Bad Fairy Case File #321: Yara Ma Yha Who

OFFENSES: Bloodsucking

DESCRIPTION: Red skin, large head, suckers at the ends of hands and feet


PROVENANCE: Australian Aboriginal folklore

The Yara-Ma-Yha-Who is a very strange creature, to be sure. The Australian Aboriginal folklore he originates from is very detailed and specific. He is always described as a short (around four feet) red man with a large head, a large frog-like mouth, and suckers on the end of his hands and feet. The appearance of the creature is reminiscent of the green tree frog, and was perhaps the original inspiration for the Yara-Ma-Yha-Who legend.

His behavior, too, is highly predictable, varying very little in most tales. The Yara-Ma-Yha-Who dwells at the top of a fig tree, waiting for unsuspecting victims to take shelter from the sun under the branches. The Yara-Ma-Yha-Who will then drop down and drain the victim of blood (this will not kill the victim) then swallow them whole (this will not kill the victim either). Then, thirsty after a large meal, the Yara-Ma-Yha-Who will visit a river for a drink of water, then take a nap. After the nap he will regurgitate his victim, apparently “unharmed” except maybe a tiny bit shorter and a tiny bit redder. It is said that the victim will be more susceptible to a Yara-Ma-Yha-Who attack after he has already been attacked once. It is also said that after a number of attacks (the exact number is never specified), the victim will turn into a Yara-Ma-Yha-Who.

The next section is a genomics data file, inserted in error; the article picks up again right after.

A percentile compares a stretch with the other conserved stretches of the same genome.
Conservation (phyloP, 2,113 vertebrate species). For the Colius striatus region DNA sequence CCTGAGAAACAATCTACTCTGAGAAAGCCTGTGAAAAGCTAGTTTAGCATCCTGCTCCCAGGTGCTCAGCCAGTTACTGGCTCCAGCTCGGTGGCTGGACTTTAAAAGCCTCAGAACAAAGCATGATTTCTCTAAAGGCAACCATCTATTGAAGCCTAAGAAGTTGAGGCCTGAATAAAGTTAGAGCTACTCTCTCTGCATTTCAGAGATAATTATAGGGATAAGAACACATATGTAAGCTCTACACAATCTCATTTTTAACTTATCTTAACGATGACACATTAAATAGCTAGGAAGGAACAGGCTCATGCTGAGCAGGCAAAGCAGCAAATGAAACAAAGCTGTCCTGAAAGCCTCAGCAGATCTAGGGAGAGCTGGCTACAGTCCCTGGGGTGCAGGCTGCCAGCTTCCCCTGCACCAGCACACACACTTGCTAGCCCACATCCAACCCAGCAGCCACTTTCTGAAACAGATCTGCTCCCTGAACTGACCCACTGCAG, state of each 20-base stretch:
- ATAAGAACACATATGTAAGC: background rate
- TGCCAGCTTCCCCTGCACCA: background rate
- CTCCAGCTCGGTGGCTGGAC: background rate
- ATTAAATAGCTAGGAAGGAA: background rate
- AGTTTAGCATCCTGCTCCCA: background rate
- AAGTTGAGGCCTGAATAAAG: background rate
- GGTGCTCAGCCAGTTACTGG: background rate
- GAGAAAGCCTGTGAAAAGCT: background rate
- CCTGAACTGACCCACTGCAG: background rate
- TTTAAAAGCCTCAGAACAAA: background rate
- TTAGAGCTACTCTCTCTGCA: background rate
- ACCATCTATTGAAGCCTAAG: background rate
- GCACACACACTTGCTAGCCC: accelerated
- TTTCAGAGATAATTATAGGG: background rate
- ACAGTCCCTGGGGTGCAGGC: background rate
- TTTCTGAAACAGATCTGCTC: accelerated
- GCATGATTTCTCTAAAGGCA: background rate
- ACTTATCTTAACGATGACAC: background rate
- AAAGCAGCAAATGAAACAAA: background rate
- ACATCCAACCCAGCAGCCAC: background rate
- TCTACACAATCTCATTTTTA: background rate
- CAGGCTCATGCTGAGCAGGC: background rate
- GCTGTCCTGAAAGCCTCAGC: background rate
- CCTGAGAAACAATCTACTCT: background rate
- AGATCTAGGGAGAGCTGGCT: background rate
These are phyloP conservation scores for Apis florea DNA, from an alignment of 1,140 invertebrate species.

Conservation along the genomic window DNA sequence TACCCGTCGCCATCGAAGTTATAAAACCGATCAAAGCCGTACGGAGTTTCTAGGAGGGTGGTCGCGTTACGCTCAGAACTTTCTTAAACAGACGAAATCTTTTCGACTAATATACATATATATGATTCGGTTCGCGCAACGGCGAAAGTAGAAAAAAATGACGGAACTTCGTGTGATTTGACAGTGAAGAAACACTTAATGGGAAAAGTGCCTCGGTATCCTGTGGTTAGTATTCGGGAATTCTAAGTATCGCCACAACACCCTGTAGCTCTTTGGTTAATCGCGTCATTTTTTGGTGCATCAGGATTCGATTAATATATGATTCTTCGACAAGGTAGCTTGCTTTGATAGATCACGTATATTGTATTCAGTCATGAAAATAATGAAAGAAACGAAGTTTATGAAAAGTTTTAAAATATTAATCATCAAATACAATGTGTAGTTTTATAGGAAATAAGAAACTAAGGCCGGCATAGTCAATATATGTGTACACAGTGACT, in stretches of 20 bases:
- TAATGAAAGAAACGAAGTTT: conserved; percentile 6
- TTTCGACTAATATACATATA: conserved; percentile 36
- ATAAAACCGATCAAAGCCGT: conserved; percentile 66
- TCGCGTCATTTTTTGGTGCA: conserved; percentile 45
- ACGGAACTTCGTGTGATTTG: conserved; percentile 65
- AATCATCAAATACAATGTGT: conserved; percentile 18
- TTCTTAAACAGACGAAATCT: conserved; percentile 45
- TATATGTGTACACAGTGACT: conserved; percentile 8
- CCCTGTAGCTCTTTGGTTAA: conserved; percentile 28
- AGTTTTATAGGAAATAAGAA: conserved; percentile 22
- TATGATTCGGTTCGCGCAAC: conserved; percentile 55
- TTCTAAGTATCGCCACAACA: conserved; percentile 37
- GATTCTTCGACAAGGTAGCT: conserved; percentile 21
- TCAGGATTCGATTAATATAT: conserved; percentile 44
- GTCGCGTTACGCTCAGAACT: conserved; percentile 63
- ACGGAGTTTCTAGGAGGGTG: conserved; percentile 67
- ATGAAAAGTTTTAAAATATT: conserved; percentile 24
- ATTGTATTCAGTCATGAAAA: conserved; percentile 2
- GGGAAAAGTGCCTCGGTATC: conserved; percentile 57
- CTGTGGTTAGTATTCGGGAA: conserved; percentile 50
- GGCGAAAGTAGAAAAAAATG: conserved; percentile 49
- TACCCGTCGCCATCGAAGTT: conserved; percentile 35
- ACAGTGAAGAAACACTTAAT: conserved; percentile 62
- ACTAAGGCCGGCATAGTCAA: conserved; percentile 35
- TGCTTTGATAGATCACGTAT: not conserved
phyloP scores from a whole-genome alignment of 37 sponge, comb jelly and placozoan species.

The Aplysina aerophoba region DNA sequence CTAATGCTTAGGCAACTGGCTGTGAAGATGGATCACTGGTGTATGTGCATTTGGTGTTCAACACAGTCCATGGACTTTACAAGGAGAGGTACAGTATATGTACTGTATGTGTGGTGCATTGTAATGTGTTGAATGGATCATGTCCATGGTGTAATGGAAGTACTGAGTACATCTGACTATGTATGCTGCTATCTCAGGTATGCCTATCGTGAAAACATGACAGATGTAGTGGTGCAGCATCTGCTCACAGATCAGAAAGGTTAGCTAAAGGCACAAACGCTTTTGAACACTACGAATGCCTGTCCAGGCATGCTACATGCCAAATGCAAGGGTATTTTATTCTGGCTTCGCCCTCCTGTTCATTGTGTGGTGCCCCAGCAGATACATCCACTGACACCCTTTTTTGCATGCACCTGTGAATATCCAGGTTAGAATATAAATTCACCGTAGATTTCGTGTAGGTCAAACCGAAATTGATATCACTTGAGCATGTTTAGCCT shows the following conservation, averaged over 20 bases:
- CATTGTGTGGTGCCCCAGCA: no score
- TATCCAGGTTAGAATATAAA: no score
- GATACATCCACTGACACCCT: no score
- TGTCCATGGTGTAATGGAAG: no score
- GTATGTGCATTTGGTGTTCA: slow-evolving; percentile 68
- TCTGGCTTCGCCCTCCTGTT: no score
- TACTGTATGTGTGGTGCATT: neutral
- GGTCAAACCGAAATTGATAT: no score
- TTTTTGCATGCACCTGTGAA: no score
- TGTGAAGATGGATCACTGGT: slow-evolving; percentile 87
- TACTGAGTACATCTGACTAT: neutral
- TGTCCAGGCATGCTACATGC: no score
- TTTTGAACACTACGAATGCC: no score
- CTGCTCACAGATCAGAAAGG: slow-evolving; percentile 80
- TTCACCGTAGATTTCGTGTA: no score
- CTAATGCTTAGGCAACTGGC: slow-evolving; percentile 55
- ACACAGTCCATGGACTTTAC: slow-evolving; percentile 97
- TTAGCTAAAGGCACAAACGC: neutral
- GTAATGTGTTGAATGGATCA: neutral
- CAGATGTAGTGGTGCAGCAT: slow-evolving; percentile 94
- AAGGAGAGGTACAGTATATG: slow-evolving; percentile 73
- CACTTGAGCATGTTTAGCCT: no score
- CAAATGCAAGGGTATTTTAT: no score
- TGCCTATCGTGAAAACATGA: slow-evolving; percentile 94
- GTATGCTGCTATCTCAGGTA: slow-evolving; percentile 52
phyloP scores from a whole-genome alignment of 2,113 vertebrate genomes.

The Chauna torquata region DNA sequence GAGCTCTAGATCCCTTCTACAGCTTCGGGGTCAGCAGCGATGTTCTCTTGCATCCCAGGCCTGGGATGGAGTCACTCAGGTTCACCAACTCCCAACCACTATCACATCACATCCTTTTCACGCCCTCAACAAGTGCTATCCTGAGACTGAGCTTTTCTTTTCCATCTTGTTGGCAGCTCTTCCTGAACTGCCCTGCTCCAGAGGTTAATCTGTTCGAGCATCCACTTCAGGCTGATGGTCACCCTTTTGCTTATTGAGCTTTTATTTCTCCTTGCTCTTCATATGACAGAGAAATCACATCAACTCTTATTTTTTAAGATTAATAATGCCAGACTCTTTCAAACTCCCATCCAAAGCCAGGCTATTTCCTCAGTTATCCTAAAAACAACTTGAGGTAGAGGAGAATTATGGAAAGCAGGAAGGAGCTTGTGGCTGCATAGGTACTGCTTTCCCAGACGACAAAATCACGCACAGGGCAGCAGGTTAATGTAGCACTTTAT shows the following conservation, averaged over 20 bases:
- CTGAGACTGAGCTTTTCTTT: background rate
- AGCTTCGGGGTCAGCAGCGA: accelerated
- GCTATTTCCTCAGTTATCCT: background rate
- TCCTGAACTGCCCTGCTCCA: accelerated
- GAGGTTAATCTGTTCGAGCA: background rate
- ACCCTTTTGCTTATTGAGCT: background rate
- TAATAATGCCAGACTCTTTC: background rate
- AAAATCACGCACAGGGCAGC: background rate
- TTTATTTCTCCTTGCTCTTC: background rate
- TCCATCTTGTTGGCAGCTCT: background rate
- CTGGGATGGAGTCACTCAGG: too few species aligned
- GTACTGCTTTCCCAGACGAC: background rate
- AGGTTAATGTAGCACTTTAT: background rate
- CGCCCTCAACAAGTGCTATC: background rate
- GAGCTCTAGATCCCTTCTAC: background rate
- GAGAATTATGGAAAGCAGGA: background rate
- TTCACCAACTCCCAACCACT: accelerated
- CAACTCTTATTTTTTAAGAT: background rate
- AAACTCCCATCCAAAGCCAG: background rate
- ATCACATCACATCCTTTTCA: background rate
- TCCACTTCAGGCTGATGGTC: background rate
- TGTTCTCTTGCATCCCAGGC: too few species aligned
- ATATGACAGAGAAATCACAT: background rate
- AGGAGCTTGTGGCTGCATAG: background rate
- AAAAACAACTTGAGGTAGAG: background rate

Though the behavior and transformative qualities of the Yara-Ma-Yha-Who are reminiscent of vampires, they do not have any supernatural powers, nor are they immortal or living-dead.

This tale was supposed to have been told by Aboriginal parents to ensure that their children wouldn’t wander too far from home alone (likely because of the many dangerous snakes, spiders and other creatures crawling around Austrailia). But part of the warning recommended that if the children were confronted by a Yara-Ma-Yha-Who, then they should be still to ensure their safety while being swallowed whole. Strange advice if the parents were truly worried about snakes and spiders.

The Yara-Ma-Yha-Who still captures the imagination of many artists and writers all over the world. Below watch an animation by Blanca Martinez de Rituerto featuring the Yara-Ma-Yha-Who.